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tables for two: bathhouse kitchen

Bathhouse, a ten-thousand-square-foot restaurant and underground spa that opened in Williamsburg in 2019, is not a Turkish hammam, a Russian banya, or a Korean jjimjilbang, though it integrates elements from all three. Jason Goodman, one of its founders, wanted to create a bath complex unconstrained by any particular tradition. He sought something more universal, transcendent, and atavistic—a cosmopolitan spiritual sanatorium offering what he calls “an uncomplicated borderline-primal human experience.” He once encountered, in National Geographic, a photograph of droopy-eyed snow monkeys lolling about in hot springs and felt an instant affinity with them. “They were all in there together, and they were grooming each other,” he told me recently. “That’s who we really are.” Goodman’s earliest foray into ritualized perspiration occurred twenty-five years ago, in the mountains of north Georgia, when…

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comment: the forest for the trees

In 1989, the year that Iran’s Ayatollah Ruhollah Khomeini issued a fatwa calling for the death of Salman Rushdie, for writing “The Satanic Verses,” American parents in Laytonville, a small town in Northern California, demanded that their children’s elementary school take Dr. Seuss’s 1971 book, “The Lorax,” off its list of required reading for second graders. The book is “Silent Spring” for the under-ten set. “I speak for the trees,” the Lorax says, attempting to defend a soon to be blighted forest, its tufted Truffula trees chopped down and knit into hideous thneeds—“a Fine-Something-That-All-People-Need”—until there is nothing left but one single seed. Like the long-ago banning of E. B. White’s “Stuart Little,” by the New York Public Library, the rumpus about “The Lorax” is at first bewildering. Dr. Seuss—Theodor Geisel—deemed it…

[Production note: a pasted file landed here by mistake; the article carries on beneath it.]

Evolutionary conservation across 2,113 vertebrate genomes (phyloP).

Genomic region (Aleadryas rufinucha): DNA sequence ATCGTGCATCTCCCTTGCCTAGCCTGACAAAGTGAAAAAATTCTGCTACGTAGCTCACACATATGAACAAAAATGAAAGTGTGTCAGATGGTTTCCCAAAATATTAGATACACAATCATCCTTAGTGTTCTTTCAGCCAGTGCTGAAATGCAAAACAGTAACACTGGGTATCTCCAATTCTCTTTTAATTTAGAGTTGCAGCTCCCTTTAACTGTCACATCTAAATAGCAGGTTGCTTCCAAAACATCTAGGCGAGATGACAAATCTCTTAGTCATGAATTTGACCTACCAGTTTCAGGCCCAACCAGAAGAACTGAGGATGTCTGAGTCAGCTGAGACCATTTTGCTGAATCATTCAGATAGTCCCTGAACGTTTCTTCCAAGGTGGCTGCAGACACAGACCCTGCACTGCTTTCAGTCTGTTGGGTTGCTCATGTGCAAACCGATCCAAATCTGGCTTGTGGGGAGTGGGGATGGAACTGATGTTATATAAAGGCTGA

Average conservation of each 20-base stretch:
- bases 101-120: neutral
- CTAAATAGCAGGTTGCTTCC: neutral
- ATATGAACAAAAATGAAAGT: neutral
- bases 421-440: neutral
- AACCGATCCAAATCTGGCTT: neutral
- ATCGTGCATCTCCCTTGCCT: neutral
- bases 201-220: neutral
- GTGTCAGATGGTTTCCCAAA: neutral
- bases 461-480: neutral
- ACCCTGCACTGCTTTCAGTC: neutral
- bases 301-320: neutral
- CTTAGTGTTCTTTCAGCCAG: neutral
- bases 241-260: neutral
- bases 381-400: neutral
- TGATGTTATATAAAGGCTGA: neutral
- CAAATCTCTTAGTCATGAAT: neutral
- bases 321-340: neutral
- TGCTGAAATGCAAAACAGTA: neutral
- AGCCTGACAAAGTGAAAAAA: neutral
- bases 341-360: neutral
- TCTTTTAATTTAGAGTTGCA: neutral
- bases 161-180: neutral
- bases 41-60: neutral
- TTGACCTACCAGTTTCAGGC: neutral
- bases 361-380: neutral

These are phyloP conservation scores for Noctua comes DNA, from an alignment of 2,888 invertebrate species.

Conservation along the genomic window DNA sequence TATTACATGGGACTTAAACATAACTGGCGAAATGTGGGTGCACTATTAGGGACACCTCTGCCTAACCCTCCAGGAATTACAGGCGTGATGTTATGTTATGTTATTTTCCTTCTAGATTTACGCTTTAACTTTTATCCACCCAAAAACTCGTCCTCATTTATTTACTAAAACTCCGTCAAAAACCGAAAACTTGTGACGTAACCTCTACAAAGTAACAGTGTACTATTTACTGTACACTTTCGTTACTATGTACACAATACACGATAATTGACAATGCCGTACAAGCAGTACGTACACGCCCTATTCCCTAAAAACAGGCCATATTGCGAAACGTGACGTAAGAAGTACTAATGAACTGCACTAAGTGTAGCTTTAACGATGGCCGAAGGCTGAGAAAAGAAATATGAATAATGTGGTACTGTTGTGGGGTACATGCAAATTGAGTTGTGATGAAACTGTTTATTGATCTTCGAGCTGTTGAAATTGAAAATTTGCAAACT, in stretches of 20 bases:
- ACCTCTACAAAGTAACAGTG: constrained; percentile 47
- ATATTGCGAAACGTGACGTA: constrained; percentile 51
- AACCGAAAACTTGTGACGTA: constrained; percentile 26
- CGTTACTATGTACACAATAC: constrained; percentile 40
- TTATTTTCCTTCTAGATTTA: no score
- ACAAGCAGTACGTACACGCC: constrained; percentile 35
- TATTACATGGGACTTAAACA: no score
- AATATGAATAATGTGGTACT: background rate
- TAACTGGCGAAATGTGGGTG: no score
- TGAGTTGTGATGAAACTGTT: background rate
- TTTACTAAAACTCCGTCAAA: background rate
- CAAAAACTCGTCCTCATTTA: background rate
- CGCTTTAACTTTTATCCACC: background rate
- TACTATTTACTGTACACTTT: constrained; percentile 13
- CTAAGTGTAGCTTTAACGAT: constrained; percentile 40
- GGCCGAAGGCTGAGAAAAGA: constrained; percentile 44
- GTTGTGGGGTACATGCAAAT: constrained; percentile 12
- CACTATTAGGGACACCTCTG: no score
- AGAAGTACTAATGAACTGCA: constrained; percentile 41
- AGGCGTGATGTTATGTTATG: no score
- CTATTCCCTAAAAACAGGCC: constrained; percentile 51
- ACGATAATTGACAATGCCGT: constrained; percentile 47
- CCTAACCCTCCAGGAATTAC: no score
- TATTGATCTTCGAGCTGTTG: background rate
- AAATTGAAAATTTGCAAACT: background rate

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crowd-sourcing dept.: parchment

A dozen or so friends from the Internet gathered recently at Sotheby’s in Manhattan to buy a first printing of the U.S. Constitution (estimated value: fifteen to twenty million dollars). The group, who called themselves ConstitutionDAO, had just spent a week raising millions of dollars on Twitter, TikTok, and Discord from anonymous screen names: recent immigrants, college dropouts, the great-great-great-great-great-great-great-grandson of someone who fought in the American Revolution. (The “DAO” in “ConstitutionDAO” stands for “decentralized autonomous organization”—a leaderless corporate structure that resembles an online chat room with a bank account.) They raised four million in the first twenty-four hours. Then someone pitched in another four million, in Ethereum’s currency. By the next evening, the project had gone viral: seventeen thousand donors had given more than thirty-three million (median contribution: $206.26).…